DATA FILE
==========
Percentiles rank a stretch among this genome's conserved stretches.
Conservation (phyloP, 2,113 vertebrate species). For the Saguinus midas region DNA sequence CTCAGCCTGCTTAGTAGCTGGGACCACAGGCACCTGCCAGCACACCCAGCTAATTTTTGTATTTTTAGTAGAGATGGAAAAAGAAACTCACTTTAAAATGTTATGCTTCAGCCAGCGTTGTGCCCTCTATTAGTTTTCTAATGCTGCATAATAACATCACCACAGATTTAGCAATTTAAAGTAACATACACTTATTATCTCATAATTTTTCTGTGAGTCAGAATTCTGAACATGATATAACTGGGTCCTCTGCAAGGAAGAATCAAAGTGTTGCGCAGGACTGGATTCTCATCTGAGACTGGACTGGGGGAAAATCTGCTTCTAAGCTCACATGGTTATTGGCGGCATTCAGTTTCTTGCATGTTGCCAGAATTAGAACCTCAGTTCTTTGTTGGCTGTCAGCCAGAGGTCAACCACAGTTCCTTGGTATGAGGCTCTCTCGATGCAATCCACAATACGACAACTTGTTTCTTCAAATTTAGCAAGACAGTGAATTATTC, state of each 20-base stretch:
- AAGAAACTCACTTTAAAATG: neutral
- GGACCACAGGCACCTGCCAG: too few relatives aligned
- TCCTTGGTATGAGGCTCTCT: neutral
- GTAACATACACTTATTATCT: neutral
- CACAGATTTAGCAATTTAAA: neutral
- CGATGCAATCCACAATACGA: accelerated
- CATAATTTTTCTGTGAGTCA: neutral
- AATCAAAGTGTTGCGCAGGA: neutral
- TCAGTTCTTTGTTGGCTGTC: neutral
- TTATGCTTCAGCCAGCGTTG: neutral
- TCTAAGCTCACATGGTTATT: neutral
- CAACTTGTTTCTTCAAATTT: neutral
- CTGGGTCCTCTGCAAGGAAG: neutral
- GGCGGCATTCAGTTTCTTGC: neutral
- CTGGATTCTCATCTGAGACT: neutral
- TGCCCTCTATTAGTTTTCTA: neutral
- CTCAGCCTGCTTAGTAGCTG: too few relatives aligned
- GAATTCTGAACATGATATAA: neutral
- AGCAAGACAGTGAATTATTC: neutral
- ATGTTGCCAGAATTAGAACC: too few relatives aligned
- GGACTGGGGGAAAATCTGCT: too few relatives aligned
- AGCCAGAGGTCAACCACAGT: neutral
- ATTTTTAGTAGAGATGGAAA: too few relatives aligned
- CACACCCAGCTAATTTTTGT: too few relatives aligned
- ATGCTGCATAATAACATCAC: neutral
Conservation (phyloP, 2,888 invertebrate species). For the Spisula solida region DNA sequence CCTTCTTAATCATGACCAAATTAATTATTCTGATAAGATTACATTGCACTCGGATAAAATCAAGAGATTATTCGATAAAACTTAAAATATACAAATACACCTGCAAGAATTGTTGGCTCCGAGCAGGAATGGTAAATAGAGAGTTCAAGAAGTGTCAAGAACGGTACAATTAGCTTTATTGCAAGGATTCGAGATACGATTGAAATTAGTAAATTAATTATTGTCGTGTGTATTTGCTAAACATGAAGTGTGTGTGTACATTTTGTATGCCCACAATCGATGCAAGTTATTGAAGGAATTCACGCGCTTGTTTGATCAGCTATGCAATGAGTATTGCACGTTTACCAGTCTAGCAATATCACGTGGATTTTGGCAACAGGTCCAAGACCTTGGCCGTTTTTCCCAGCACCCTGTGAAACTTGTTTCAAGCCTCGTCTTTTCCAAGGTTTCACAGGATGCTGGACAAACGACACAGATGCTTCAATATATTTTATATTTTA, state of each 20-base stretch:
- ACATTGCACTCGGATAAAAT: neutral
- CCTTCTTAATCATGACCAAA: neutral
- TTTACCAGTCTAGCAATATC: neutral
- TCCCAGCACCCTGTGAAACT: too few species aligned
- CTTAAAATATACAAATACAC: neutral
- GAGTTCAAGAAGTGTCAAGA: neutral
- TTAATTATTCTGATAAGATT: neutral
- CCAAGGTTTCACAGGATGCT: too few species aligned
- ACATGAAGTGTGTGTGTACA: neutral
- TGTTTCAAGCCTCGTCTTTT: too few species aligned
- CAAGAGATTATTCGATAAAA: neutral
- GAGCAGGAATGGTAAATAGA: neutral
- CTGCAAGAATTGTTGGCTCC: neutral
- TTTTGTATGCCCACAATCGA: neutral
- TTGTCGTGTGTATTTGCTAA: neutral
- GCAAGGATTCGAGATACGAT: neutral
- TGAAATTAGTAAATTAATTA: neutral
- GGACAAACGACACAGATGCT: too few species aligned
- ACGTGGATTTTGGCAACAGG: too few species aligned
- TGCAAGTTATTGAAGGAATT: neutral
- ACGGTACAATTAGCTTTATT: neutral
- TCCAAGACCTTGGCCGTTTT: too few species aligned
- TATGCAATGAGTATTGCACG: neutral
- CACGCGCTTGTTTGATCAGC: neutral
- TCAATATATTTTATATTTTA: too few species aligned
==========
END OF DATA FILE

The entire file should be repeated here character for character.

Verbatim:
Percentiles rank a stretch among this genome's conserved stretches.
Conservation (phyloP, 2,113 vertebrate species). For the Saguinus midas region DNA sequence CTCAGCCTGCTTAGTAGCTGGGACCACAGGCACCTGCCAGCACACCCAGCTAATTTTTGTATTTTTAGTAGAGATGGAAAAAGAAACTCACTTTAAAATGTTATGCTTCAGCCAGCGTTGTGCCCTCTATTAGTTTTCTAATGCTGCATAATAACATCACCACAGATTTAGCAATTTAAAGTAACATACACTTATTATCTCATAATTTTTCTGTGAGTCAGAATTCTGAACATGATATAACTGGGTCCTCTGCAAGGAAGAATCAAAGTGTTGCGCAGGACTGGATTCTCATCTGAGACTGGACTGGGGGAAAATCTGCTTCTAAGCTCACATGGTTATTGGCGGCATTCAGTTTCTTGCATGTTGCCAGAATTAGAACCTCAGTTCTTTGTTGGCTGTCAGCCAGAGGTCAACCACAGTTCCTTGGTATGAGGCTCTCTCGATGCAATCCACAATACGACAACTTGTTTCTTCAAATTTAGCAAGACAGTGAATTATTC, state of each 20-base stretch:
- AAGAAACTCACTTTAAAATG: neutral
- GGACCACAGGCACCTGCCAG: too few relatives aligned
- TCCTTGGTATGAGGCTCTCT: neutral
- GTAACATACACTTATTATCT: neutral
- CACAGATTTAGCAATTTAAA: neutral
- CGATGCAATCCACAATACGA: accelerated
- CATAATTTTTCTGTGAGTCA: neutral
- AATCAAAGTGTTGCGCAGGA: neutral
- TCAGTTCTTTGTTGGCTGTC: neutral
- TTATGCTTCAGCCAGCGTTG: neutral
- TCTAAGCTCACATGGTTATT: neutral
- CAACTTGTTTCTTCAAATTT: neutral
- CTGGGTCCTCTGCAAGGAAG: neutral
- GGCGGCATTCAGTTTCTTGC: neutral
- CTGGATTCTCATCTGAGACT: neutral
- TGCCCTCTATTAGTTTTCTA: neutral
- CTCAGCCTGCTTAGTAGCTG: too few relatives aligned
- GAATTCTGAACATGATATAA: neutral
- AGCAAGACAGTGAATTATTC: neutral
- ATGTTGCCAGAATTAGAACC: too few relatives aligned
- GGACTGGGGGAAAATCTGCT: too few relatives aligned
- AGCCAGAGGTCAACCACAGT: neutral
- ATTTTTAGTAGAGATGGAAA: too few relatives aligned
- CACACCCAGCTAATTTTTGT: too few relatives aligned
- ATGCTGCATAATAACATCAC: neutral
Conservation (phyloP, 2,888 invertebrate species). For the Spisula solida region DNA sequence CCTTCTTAATCATGACCAAATTAATTATTCTGATAAGATTACATTGCACTCGGATAAAATCAAGAGATTATTCGATAAAACTTAAAATATACAAATACACCTGCAAGAATTGTTGGCTCCGAGCAGGAATGGTAAATAGAGAGTTCAAGAAGTGTCAAGAACGGTACAATTAGCTTTATTGCAAGGATTCGAGATACGATTGAAATTAGTAAATTAATTATTGTCGTGTGTATTTGCTAAACATGAAGTGTGTGTGTACATTTTGTATGCCCACAATCGATGCAAGTTATTGAAGGAATTCACGCGCTTGTTTGATCAGCTATGCAATGAGTATTGCACGTTTACCAGTCTAGCAATATCACGTGGATTTTGGCAACAGGTCCAAGACCTTGGCCGTTTTTCCCAGCACCCTGTGAAACTTGTTTCAAGCCTCGTCTTTTCCAAGGTTTCACAGGATGCTGGACAAACGACACAGATGCTTCAATATATTTTATATTTTA, state of each 20-base stretch:
- ACATTGCACTCGGATAAAAT: neutral
- CCTTCTTAATCATGACCAAA: neutral
- TTTACCAGTCTAGCAATATC: neutral
- TCCCAGCACCCTGTGAAACT: too few species aligned
- CTTAAAATATACAAATACAC: neutral
- GAGTTCAAGAAGTGTCAAGA: neutral
- TTAATTATTCTGATAAGATT: neutral
- CCAAGGTTTCACAGGATGCT: too few species aligned
- ACATGAAGTGTGTGTGTACA: neutral
- TGTTTCAAGCCTCGTCTTTT: too few species aligned
- CAAGAGATTATTCGATAAAA: neutral
- GAGCAGGAATGGTAAATAGA: neutral
- CTGCAAGAATTGTTGGCTCC: neutral
- TTTTGTATGCCCACAATCGA: neutral
- TTGTCGTGTGTATTTGCTAA: neutral
- GCAAGGATTCGAGATACGAT: neutral
- TGAAATTAGTAAATTAATTA: neutral
- GGACAAACGACACAGATGCT: too few species aligned
- ACGTGGATTTTGGCAACAGG: too few species aligned
- TGCAAGTTATTGAAGGAATT: neutral
- ACGGTACAATTAGCTTTATT: neutral
- TCCAAGACCTTGGCCGTTTT: too few species aligned
- TATGCAATGAGTATTGCACG: neutral
- CACGCGCTTGTTTGATCAGC: neutral
- TCAATATATTTTATATTTTA: too few species aligned